Love the Conqueror
Love is the last magic that universally we all believe. Santa Claus, the Easter bunny, magic carpets, and superheroes lose their allure and the magic they once had disappears as we grow up but the magic of love never leaves us. We see love’s power repeatedly in movies and media but also in our own lives and it makes us believe in the magic. The power this belief engenders in all of us is why love is able to “conquer all”. The love we have for our families, our pets, but most of all for our beloved—blinds us, overcomes all obstacles, bears all things, and believes all things are possible.
The story of “Cinderella” has been told and retold countless times, the story of love coming to save a girl from slavery and abuse, but the original story from Jacob and Wilhelm Grimm describe the girl’s love for her parents as the catalysis that allows the slavery and abuse to occur and ultimately that paternal love leads to her freedom and happiness.
Cinderella’s mother’s dying words were for the girl to “remain pious and good”. Two years after the mother’s death, Cinderella’s father married another woman. Cinderella’s love for them made her obey her mother’s final wish and made her put her father’s happiness before her own. Love was the reason Cinderella allowed herself to be turned into a maid and her beautiful clothes to be taken away. She was repeatedly mistreated by her stepsisters throughout the story, and yet her love for her mother allows her to hold onto the belief that if only her mother knew about the abuse her problems would disappear (Remix, 407). Cinderella’s faith that her mother will “help her in her time of need” provides the foundation for the story’s happy ending (Remix, 406). The “help” she receives from two talking pigeons and a tree that grew over her mother’s grave are additional adaptations of her belief in her mother.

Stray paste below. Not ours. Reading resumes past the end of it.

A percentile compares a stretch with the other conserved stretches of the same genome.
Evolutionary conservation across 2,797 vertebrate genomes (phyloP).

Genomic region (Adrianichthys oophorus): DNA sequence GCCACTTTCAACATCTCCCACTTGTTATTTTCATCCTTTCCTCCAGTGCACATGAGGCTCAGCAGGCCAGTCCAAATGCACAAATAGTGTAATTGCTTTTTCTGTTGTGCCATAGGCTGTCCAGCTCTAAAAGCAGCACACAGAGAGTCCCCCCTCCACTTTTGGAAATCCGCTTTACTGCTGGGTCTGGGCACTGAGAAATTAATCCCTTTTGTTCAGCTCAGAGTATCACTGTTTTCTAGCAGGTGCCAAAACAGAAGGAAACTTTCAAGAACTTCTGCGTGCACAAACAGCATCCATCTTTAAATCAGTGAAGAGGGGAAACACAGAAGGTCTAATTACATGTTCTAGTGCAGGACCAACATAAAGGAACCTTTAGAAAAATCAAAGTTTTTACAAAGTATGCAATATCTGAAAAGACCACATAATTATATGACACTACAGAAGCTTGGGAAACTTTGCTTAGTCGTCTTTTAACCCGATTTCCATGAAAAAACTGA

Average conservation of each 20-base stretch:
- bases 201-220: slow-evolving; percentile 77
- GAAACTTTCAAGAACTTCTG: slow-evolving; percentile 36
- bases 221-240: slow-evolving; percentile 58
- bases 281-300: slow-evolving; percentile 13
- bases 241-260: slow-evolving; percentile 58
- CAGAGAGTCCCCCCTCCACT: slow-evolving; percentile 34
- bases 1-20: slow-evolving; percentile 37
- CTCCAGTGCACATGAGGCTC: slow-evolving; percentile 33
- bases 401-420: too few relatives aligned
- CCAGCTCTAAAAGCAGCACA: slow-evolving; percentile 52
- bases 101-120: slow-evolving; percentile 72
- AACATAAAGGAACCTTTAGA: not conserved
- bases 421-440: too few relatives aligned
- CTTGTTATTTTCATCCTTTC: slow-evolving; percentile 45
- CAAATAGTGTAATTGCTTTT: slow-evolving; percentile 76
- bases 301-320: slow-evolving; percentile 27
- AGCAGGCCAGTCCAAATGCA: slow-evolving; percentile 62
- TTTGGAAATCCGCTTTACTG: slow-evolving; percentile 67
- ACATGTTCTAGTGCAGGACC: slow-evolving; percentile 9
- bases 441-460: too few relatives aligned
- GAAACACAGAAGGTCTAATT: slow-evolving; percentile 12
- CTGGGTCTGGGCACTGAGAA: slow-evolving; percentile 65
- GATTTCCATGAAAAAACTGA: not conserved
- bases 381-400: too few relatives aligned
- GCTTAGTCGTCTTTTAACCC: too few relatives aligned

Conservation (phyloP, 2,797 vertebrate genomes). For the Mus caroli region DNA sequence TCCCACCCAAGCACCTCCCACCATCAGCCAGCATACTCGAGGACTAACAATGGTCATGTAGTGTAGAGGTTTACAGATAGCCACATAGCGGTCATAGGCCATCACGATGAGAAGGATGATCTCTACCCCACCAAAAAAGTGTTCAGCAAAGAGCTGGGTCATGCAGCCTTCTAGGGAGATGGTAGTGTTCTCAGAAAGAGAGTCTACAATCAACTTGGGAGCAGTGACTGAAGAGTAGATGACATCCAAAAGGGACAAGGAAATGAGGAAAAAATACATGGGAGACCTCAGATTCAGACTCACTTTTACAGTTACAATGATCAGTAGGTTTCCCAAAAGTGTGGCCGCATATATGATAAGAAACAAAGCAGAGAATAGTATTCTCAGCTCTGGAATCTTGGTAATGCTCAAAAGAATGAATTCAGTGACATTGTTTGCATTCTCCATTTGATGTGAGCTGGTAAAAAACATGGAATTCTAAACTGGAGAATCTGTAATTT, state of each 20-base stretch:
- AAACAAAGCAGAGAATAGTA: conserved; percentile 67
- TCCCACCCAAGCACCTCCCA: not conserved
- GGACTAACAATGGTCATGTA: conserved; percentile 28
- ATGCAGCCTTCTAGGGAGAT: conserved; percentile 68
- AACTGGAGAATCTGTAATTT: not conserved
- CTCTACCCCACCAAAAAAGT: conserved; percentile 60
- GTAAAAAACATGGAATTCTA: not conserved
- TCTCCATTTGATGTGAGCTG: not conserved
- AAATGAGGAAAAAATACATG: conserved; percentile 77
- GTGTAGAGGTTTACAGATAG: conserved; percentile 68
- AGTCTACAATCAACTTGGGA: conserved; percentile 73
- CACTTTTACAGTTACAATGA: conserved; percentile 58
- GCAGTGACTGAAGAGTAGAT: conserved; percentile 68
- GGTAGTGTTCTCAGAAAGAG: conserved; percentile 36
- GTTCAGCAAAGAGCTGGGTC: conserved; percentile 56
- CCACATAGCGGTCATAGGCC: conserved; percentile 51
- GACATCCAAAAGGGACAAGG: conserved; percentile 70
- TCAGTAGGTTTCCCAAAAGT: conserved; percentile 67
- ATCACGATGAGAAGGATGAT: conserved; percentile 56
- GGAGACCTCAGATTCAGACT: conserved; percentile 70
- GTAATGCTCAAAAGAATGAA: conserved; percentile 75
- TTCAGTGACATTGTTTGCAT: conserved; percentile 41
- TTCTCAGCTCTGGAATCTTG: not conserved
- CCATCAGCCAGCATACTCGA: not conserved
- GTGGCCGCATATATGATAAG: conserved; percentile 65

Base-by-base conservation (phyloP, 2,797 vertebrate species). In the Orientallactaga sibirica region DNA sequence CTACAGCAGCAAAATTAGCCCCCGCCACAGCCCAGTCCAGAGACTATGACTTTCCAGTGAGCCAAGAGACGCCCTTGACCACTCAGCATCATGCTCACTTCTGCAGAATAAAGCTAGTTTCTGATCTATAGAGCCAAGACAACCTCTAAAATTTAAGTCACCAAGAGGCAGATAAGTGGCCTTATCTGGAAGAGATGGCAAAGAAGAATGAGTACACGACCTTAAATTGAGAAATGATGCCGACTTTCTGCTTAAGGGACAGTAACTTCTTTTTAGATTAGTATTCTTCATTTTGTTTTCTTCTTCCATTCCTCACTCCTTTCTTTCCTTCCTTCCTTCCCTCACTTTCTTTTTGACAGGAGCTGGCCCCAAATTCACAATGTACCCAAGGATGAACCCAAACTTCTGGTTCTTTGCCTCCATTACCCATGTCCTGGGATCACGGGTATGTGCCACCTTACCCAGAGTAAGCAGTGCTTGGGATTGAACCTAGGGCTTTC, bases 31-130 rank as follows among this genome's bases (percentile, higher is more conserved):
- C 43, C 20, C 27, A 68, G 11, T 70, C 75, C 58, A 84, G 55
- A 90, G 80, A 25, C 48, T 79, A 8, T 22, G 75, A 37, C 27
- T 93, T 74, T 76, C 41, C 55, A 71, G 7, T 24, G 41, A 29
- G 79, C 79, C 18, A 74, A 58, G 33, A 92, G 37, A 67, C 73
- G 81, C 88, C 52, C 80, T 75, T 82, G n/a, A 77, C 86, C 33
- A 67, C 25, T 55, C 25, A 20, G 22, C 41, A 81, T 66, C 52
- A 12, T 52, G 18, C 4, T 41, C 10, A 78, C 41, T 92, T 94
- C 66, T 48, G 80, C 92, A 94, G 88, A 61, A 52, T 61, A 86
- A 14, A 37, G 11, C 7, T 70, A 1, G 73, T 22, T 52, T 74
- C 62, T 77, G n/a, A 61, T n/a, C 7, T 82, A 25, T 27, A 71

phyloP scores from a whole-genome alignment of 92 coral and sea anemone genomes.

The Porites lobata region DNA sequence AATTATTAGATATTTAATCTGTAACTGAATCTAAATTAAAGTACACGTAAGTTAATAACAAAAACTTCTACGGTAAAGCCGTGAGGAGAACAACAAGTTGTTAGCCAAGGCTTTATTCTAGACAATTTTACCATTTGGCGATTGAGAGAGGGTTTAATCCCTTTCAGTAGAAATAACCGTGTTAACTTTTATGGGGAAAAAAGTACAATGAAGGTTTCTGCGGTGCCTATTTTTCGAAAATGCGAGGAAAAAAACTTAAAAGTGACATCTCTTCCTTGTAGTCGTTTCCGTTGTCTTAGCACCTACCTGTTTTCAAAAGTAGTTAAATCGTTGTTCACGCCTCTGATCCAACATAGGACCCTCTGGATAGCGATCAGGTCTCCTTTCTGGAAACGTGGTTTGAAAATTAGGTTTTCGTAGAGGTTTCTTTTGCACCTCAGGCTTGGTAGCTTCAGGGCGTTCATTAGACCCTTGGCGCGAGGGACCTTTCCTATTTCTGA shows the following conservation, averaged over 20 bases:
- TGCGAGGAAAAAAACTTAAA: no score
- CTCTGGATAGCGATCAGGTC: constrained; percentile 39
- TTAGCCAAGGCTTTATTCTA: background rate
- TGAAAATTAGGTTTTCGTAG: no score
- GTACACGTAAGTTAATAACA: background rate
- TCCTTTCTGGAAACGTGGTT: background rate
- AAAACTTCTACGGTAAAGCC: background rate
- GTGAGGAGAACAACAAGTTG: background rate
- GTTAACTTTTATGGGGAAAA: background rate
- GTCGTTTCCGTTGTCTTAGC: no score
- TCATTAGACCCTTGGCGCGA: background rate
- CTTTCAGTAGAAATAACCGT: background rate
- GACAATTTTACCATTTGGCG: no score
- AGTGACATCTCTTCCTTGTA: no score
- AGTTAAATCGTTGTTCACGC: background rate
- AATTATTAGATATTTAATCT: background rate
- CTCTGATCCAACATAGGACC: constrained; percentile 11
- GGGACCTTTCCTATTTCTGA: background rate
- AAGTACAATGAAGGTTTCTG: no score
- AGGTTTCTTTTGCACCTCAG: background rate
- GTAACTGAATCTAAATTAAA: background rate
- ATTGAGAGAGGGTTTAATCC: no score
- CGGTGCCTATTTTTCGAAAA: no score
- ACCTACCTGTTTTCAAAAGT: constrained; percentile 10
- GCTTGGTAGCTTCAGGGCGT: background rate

The belief and love Cinderella has for her mother eventually leads to the happily-ever-after, not the prince’s love or her love for him. In fact, this version of the story does not speak of either the prince or Cinderella as falling in love with the other. The prince is simply amazed by her beauty and will have no other (Remix, 408). Love, in this story, caused the catastrophe and eventually saved the day.
In David Sedaris’ essay “The End of the Affair”, love overcomes the obstacle of divergent personalities. In this brief narrative, Sedaris implies his partner Hugh is a deeply romantic person while Hugh describes Sedaris as being “grossly insensitive” (Remix, 335). Their outing to a movie has reminded Hugh that their love story has become dull and predictable to the point monotony. Sedaris suggests that real love, after the courtship period, is boring and would require warfare to stimulate passion (Remix, 336). And yet, Sedaris cannot imagine anyone he’d rather be with than Hugh (Remix, 336). This statement after describing an event involving Hugh breaking a wine glass over Sedaris’ head and...